Preparing the Blanks – Step 3 in My Pen Making

Preparing the Blanks

Now is the time to prepare the blanks for the turning process.

Cut Blanks to the length

The blanks are first cut to length. I cut them to length on a bandsaw, about 3 mm longer than the brass tube that I insert. The tube houses the internals of the finished pen.

Drill a hole through the center

First, I drill a hole through the blank that will allow the brass tube to fit. At first, I used a hand-held drill press to drill the holes but I rarely achieved a straight hole through the center of the blank. However, I had other processes to fix it. My second process in drilling the center hole was with a pedestal drill, with a small homemade clamp to hold the blank.

This worked well, but I found that I had to align the pedestal drill every time I used it. Now, since I acquired a “Jacobs Chuck” (a chuck that I put in the tailstock of a lathe with a drill bit) I can drill the blanks on the lathe and the holes are always in the center of the blank. I can also successfully drill much deeper holes than before, as I need them for the long blanks for the Executive Clicker and other single-barrel pens.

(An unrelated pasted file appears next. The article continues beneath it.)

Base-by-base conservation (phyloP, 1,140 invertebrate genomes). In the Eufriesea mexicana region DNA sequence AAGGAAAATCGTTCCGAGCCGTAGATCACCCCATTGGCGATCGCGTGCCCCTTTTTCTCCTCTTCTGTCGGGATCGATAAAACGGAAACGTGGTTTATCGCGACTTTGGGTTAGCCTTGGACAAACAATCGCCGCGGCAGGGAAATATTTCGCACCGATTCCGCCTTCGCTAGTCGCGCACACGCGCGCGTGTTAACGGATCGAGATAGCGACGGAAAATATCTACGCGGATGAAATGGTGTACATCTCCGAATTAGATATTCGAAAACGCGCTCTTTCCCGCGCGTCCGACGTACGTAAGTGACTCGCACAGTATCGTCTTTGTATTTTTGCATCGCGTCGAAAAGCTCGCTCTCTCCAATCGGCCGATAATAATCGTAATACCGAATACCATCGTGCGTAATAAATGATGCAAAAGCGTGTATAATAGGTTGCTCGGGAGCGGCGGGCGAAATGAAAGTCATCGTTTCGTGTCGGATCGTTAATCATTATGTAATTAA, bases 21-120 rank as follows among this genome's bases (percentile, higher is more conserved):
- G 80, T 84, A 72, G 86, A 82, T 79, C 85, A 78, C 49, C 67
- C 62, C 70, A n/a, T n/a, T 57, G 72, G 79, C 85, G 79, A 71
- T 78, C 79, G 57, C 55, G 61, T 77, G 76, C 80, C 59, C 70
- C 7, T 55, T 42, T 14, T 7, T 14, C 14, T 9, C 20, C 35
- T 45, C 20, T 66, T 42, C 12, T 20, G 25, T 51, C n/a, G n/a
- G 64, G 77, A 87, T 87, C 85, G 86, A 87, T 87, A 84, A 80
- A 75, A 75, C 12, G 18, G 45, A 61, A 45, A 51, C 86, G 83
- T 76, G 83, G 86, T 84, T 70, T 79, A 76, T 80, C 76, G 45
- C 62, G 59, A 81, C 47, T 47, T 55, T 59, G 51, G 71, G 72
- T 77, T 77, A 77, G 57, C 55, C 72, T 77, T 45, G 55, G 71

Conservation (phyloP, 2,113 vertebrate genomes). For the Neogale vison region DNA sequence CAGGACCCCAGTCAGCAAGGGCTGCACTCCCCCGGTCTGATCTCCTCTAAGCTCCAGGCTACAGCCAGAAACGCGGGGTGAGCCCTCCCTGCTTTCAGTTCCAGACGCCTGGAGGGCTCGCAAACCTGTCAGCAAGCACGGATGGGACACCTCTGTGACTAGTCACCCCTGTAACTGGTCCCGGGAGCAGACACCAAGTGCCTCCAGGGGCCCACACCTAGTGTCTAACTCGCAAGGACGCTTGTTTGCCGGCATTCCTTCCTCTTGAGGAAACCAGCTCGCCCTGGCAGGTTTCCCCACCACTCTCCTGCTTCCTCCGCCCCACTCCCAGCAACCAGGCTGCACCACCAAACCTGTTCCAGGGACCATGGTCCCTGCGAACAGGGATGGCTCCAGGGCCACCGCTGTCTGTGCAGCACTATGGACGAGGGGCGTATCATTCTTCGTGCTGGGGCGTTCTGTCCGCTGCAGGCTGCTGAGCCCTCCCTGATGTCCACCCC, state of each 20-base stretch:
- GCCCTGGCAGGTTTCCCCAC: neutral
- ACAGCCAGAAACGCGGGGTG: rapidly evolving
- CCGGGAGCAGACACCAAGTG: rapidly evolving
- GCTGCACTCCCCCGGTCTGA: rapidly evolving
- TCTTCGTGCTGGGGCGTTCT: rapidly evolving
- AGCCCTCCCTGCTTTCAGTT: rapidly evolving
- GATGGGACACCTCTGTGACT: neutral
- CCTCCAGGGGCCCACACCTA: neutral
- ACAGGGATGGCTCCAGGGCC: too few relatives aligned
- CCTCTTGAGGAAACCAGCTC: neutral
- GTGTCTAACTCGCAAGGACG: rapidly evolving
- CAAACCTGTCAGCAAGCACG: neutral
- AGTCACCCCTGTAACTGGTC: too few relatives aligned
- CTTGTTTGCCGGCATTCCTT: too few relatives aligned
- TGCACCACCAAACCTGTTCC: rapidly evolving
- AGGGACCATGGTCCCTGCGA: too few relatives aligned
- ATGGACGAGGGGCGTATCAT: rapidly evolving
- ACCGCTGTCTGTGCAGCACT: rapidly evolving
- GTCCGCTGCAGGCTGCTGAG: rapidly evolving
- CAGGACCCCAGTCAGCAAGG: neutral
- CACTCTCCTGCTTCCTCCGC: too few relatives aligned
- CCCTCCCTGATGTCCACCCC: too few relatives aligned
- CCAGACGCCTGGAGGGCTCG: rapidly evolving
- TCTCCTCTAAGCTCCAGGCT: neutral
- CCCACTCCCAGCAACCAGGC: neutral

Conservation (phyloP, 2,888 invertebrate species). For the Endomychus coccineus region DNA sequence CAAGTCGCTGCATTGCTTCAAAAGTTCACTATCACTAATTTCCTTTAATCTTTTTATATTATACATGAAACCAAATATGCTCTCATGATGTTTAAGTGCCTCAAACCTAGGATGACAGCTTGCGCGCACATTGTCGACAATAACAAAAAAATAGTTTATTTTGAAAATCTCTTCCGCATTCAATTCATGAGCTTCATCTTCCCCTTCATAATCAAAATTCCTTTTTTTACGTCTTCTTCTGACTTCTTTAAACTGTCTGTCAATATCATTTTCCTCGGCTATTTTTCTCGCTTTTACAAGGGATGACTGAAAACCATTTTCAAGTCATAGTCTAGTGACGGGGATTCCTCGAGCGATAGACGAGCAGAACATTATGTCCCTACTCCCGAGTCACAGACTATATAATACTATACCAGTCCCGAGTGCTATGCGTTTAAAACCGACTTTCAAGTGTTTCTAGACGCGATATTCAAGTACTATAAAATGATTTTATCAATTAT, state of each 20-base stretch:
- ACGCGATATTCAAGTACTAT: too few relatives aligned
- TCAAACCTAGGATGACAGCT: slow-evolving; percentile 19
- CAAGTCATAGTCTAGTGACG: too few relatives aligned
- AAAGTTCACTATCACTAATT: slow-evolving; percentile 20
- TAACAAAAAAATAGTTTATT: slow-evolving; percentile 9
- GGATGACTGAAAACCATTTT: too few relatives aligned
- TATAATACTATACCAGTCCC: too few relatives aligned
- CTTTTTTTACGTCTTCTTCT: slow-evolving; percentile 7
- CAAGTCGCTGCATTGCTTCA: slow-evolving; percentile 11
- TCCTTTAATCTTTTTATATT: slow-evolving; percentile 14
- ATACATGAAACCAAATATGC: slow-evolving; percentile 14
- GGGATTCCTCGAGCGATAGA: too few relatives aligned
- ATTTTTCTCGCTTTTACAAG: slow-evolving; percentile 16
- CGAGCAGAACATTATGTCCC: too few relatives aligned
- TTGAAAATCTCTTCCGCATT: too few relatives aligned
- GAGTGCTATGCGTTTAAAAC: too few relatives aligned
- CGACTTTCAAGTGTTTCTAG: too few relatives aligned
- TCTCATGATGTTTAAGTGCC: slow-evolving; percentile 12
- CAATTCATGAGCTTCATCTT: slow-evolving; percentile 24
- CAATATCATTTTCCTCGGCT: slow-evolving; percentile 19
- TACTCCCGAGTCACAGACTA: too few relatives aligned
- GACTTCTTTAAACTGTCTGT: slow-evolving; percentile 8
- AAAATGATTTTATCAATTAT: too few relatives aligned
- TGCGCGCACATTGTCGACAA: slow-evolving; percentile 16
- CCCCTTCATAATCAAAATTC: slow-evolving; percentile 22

Gluing the tube

Next, the tube is glued into the blank. I “rough up” the brass tube to help the glue stick to it. For timber blanks, I use “gorilla” glue, and for acrylic blanks, I use CA glue (super glue). Allow the glue to dry.

Squaring the blanks

After the glue has dried, I “square” the ends of the blanks so that they are perpendicular to the tube. There are two methods for this job. (a) using a specialized pen mill. This is a small milling head that is placed into a drill with a lead that fits into the tube. As the drill is turned the milling end cuts the material away making it perpendicular to the tube. And (b) With a homemade alignment device, the ends a squared on a sanding disc. Both ends are then square with the tube.

The blanks are then ready for the lathe.

The blank preparation is the longest part of the pen-making process. Hence, in most cases, I prepare the blanks in batches of twenty or so, when making larger orders. The glue needs to be fully cured before the next step can be taken.

Source by David Nivala

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